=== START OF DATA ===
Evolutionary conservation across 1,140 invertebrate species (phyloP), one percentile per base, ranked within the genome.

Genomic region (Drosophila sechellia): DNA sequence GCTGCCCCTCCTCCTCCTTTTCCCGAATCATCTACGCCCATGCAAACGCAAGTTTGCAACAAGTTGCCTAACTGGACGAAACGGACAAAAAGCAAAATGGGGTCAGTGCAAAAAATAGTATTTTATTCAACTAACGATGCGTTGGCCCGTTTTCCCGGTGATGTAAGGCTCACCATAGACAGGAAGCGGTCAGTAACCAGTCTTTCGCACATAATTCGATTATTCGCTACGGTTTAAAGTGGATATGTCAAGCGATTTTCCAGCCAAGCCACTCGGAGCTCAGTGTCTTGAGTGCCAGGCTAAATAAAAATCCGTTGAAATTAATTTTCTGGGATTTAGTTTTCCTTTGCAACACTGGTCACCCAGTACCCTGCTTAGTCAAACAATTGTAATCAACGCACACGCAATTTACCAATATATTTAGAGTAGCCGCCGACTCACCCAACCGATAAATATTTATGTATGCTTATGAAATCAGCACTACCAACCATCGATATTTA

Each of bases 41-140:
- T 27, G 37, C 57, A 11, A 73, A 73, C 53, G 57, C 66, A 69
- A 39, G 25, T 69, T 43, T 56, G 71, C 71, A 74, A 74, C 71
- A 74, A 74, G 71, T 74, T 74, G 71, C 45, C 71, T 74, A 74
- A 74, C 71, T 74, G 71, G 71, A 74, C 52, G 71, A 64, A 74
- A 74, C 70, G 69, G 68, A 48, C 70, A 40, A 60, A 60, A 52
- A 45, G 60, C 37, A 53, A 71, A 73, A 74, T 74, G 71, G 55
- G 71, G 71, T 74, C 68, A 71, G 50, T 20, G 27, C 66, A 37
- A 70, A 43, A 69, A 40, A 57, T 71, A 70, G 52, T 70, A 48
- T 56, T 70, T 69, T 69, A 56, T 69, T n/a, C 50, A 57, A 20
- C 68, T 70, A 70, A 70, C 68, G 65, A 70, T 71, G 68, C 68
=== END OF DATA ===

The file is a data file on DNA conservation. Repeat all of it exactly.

Evolutionary conservation across 1,140 invertebrate species (phyloP), one percentile per base, ranked within the genome.

Genomic region (Drosophila sechellia): DNA sequence GCTGCCCCTCCTCCTCCTTTTCCCGAATCATCTACGCCCATGCAAACGCAAGTTTGCAACAAGTTGCCTAACTGGACGAAACGGACAAAAAGCAAAATGGGGTCAGTGCAAAAAATAGTATTTTATTCAACTAACGATGCGTTGGCCCGTTTTCCCGGTGATGTAAGGCTCACCATAGACAGGAAGCGGTCAGTAACCAGTCTTTCGCACATAATTCGATTATTCGCTACGGTTTAAAGTGGATATGTCAAGCGATTTTCCAGCCAAGCCACTCGGAGCTCAGTGTCTTGAGTGCCAGGCTAAATAAAAATCCGTTGAAATTAATTTTCTGGGATTTAGTTTTCCTTTGCAACACTGGTCACCCAGTACCCTGCTTAGTCAAACAATTGTAATCAACGCACACGCAATTTACCAATATATTTAGAGTAGCCGCCGACTCACCCAACCGATAAATATTTATGTATGCTTATGAAATCAGCACTACCAACCATCGATATTTA

Each of bases 41-140:
- T 27, G 37, C 57, A 11, A 73, A 73, C 53, G 57, C 66, A 69
- A 39, G 25, T 69, T 43, T 56, G 71, C 71, A 74, A 74, C 71
- A 74, A 74, G 71, T 74, T 74, G 71, C 45, C 71, T 74, A 74
- A 74, C 71, T 74, G 71, G 71, A 74, C 52, G 71, A 64, A 74
- A 74, C 70, G 69, G 68, A 48, C 70, A 40, A 60, A 60, A 52
- A 45, G 60, C 37, A 53, A 71, A 73, A 74, T 74, G 71, G 55
- G 71, G 71, T 74, C 68, A 71, G 50, T 20, G 27, C 66, A 37
- A 70, A 43, A 69, A 40, A 57, T 71, A 70, G 52, T 70, A 48
- T 56, T 70, T 69, T 69, A 56, T 69, T n/a, C 50, A 57, A 20
- C 68, T 70, A 70, A 70, C 68, G 65, A 70, T 71, G 68, C 68